but sometime
later it did it

again and I
choked it.
The whole „if
you‚re Œanti press‚

why publish?‰ argument
immediately started
climbing up the
back of my throat ˆˆ

but I choked it
back down ˆˆ and was
shot in the bathroom,
made me cry.

When I got it
home I choked it
and pulled it once
and it fired right up!

They were the arms
of Elvis choking. I
fought them hard; I
could not cede.

„There is no Devil!‰
I choked it out,
„And I‚m in the arms
of Elvis, too!‰
From Chickee Chickston:

I'm choking right now
but I don't care!
I'm gonna sell this car

Sir, ack argh spew,
herk, herk, herk,
how do you like the nice leather interior?

(Note to self: no phlegm)
it's fast too!

then voices
then bright light
Did I make the sale?

I'm the man!
From Stephen Vincent:

My mother choked
Constantly choked
Still chokes
Has not finally choked

That’s the truth
The sad terrible truth
I confess
I confess for her

Dinner - the father, the children
Macy's - the perfumes
David's - the blintzes
Nixon - the jowls
Nixon again - more jowls

Choke against the rage

She's done it - Reagan
She's doing it - Bush
O mother
Do it again
Harder, harder - Bush, Bush

Do it till you belch your guts out
Belch all over
Bush & again Bush

Whatever they did
And whoever did it before they did

When you break the sleeve of your body
Crack the air
Vowel by Holy Vowel
Sing unto us,
O Sing unto us
Around the table
Father, brother, brother and brother
We who were
Will not be - O Sing unto us -
Slender & bright as Crimson silk
Rolled into the sky
A ribbon under whatever God
Gentle unto that loving, endless night
Absolutely, forever may it be
The total song Unchoked.
While Choking
By Daniel Silliman



I choked and as I choked
it grew worse. “Water,” gasped.

that one damned bone
irony of strangulation
food cum death,
or is it qua?
food qua death
eating a good meal gone bad
that punk of a
grim reaper chicken
sickle of a bone in my throat.
From Stephanie Young:

On Choking: the use and abuse of pronouns in cases of self medication, a mystery strung together by commas, exactly the type of sentence that can cause a person to choke, a room with four walls, I choked on my latte, or choked with contempt, caught on her own words, being choked from behind, her own voice, all attempts to properly organize the father, "I saw how she touched you!", the line had a lot of static, your voice periodically sounds like a cell phone that has lost its connection, pieces of the email may break off, illegal jelly treats, "I am tiny!", choked up with emotion and stumbling over her own words, who is the misanthrope in the following sentence? My voice choked, and the words I could not speak to you quite choked my heart.
Keep on chokin'...

From Jack Kimball:

We were headed to Miami. Oh pure transcendence!
Oh Boston sings! Yo Chicago to the rear!
And all grew hushed. But in that Boston silence
NY singled, homered and changed everythin dear.

Quiet creatures gather from the Bronx,
unhurried forest out of New York, and nest;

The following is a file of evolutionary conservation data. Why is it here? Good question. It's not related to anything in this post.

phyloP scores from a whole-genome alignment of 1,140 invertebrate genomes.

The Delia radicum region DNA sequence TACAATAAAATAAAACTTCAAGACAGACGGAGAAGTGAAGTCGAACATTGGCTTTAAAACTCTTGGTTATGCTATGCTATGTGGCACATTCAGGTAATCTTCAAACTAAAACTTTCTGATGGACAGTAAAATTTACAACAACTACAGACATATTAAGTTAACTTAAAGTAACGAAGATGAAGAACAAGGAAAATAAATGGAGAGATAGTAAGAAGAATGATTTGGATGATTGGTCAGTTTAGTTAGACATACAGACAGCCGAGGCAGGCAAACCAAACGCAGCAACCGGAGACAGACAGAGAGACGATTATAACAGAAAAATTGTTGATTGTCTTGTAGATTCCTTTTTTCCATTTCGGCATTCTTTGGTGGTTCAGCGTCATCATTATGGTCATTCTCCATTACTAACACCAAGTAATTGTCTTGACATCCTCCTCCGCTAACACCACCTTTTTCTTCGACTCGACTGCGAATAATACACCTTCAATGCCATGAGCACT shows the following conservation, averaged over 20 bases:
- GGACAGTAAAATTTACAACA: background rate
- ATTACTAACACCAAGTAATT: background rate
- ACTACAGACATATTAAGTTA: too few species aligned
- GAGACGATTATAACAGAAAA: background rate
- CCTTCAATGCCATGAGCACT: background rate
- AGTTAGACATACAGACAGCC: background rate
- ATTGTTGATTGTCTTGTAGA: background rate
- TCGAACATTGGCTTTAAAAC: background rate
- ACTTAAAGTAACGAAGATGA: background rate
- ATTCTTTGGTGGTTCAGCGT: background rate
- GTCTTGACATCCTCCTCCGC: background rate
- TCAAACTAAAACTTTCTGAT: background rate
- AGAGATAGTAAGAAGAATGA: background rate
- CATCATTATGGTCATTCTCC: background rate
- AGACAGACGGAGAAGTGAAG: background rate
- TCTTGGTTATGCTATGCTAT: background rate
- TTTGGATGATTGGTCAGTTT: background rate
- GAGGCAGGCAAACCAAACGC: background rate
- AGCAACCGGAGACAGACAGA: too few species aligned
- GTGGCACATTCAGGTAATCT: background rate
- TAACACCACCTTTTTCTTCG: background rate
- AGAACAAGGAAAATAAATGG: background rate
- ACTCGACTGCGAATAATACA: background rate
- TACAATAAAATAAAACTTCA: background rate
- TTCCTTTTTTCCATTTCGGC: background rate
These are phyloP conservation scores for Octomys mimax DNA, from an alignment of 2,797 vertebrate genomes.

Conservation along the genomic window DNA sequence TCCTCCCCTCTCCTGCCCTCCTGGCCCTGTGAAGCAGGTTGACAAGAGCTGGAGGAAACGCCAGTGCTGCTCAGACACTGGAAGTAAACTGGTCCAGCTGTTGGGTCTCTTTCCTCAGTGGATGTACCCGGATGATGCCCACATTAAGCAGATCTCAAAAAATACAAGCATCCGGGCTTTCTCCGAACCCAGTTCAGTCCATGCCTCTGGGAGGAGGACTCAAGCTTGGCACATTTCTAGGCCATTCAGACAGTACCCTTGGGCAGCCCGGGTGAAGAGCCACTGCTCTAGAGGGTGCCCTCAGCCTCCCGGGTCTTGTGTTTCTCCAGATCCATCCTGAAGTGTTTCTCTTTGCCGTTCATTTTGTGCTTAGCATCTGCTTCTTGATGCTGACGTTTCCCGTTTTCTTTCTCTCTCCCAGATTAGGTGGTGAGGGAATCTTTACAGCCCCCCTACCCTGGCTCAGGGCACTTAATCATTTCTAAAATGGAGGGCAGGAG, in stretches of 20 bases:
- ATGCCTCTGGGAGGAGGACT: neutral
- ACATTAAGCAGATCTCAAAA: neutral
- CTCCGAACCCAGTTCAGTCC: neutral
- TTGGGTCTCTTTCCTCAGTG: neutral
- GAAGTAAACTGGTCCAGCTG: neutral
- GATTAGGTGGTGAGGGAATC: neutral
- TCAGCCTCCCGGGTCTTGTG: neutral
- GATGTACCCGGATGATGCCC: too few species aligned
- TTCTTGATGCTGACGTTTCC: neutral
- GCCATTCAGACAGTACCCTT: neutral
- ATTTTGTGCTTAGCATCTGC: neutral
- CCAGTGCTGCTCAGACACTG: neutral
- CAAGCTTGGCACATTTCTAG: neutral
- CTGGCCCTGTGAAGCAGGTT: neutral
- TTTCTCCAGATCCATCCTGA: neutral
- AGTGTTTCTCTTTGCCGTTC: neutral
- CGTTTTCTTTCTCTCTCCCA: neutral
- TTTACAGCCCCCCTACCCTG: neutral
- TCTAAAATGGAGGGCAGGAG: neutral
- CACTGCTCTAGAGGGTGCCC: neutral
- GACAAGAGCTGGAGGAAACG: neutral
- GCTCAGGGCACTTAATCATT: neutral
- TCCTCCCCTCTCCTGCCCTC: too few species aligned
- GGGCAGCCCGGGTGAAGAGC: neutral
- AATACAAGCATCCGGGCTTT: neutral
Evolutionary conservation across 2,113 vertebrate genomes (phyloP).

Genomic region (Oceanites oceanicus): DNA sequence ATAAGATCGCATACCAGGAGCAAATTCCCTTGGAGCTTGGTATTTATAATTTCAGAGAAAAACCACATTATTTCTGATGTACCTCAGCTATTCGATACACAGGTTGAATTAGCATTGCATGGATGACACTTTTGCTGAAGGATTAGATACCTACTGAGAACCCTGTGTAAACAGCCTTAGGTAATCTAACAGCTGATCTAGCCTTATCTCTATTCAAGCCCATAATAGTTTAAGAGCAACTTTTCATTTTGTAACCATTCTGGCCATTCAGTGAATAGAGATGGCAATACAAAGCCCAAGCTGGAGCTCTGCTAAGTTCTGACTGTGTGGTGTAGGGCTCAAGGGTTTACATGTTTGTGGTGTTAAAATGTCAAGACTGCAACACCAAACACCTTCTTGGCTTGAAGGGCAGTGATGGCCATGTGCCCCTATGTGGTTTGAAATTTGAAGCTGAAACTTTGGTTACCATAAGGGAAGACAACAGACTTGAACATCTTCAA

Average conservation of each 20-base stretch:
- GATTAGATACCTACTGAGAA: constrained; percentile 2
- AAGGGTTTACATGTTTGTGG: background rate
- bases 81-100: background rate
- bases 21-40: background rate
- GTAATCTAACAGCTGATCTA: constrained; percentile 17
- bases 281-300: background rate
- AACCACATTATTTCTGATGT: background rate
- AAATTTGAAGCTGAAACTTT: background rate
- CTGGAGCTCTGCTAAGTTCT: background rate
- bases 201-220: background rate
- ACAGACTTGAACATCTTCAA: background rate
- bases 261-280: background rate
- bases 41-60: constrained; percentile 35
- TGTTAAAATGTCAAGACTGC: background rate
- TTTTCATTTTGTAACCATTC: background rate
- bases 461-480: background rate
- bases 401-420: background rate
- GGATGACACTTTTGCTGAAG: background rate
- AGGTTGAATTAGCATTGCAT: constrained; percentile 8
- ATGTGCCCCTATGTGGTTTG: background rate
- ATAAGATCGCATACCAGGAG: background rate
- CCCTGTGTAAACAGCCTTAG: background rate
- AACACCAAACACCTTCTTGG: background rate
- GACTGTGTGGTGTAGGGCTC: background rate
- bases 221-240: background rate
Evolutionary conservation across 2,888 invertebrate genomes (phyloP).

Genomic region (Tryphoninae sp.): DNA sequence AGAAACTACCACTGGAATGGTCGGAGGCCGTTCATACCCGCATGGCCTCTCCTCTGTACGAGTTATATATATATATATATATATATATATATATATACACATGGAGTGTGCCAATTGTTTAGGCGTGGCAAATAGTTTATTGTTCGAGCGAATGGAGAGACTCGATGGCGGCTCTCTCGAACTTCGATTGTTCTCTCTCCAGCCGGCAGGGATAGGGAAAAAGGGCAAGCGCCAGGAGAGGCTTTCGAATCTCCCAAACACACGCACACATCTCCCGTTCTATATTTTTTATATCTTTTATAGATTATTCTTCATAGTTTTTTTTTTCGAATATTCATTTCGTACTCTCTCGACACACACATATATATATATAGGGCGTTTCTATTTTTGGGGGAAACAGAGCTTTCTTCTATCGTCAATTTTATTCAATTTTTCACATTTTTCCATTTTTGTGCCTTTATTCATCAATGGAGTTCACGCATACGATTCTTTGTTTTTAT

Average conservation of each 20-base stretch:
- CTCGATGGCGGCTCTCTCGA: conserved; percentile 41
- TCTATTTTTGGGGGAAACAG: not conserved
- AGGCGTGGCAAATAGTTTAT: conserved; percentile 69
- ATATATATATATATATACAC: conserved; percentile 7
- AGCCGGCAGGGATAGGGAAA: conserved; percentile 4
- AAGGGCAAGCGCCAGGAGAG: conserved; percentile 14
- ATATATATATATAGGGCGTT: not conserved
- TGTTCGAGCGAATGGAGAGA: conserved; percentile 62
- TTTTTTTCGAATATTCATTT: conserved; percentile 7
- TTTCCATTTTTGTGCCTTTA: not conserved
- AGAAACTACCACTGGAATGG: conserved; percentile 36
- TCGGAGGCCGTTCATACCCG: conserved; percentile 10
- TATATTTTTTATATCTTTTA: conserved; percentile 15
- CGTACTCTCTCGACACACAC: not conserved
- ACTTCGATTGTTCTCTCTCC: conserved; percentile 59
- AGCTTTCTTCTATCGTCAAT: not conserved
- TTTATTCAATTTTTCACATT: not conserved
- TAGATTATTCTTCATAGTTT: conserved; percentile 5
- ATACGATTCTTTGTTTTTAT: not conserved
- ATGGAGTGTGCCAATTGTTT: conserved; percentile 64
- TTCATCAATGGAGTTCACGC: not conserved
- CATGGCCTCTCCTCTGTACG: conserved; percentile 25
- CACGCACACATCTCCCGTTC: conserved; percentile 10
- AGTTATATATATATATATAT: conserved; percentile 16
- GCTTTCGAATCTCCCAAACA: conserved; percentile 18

and so now Miami must have their stealthiness
that was not born out of cunning or of funks,
but just from chocking. Chicago, first -- the roar
seemed tiny to Boston hearts. And where before
there barely stood a bat boy to take this in,

a wailing crowd hides within the deepest darkest Fens,
for Boston lost its entryway as beanpots trembled --
as NY builds for Marlins thus a sacrificial temple.

Monday, October 20, 2003

Yet More Chokepo

Aaron Kunin

point of a building's
shadow enters you
Ferdinand Lopez

(are you carrying
anything that will
set off the alarm)

at Tenway Junction
(the security
guard sees that you have

no destination)
through a cloud choking
the sky's mouth minus

(smashed into bloody
atoms) his face said
get back on the train
A choke poem from Kent Johnson [revised].

I was having dinner with Francis Picabia, Kurt Schwitters, and the Count of Lautreamont. Some other minor poets of the pre-war years were there. Lautreamont was dead, of course, and his boiled body was being served in thin slices stuffed into baguettes the shape of milkweed pods. Everything was going famously, Picabia was making Vvvvv sounds, holding the severed wheel of his crashed Belogna; Ball was flapping his papier-mache wings at top velocity; and Man Ray’s three girlfriends, with their pointed, penitent hoods, were drinking absinthe and whispering mysteriously near the lime tree. Then it happened that Breton gave his ten year old, bowl-cutted son, Aragon, a slice of the Count’s perfectly shaped derriere. The child swallowed and immediately commenced to gag and retch, his little hands going to his throat, like the hands of a shot head of state, and he turned violet throughout the whole area of his body. Nadja began to scream, and Breton began to shout, though not words, but primal commands. The sounds coming from the child were those of crows, or something else I cannot yet name. In this moment of crisis, I didn’t choke, nosiree, I did not: I sprinted over and performed the maneuver I had brought with me from the future, the Heimlich, as it is known, wrapping my arms around the little Stalinist brat and squeezing and lifting his rib cage with all my might in five rapid successions. It worked. There on the parquet floor, ejected and writhing, covered in a film of slime, was a baby shark. "How on earth did that get into him?" cried Lacan. "I don’t know, but I could give a shit," said Gertrude Stein. "Pass the butter."
Must have more choke poems! Send 'em if you got 'em! Write 'em if you don't!

Sunday, October 19, 2003

More Chokepo

small parts
Alli Warren

appearances show

the mouth

floods repeatedly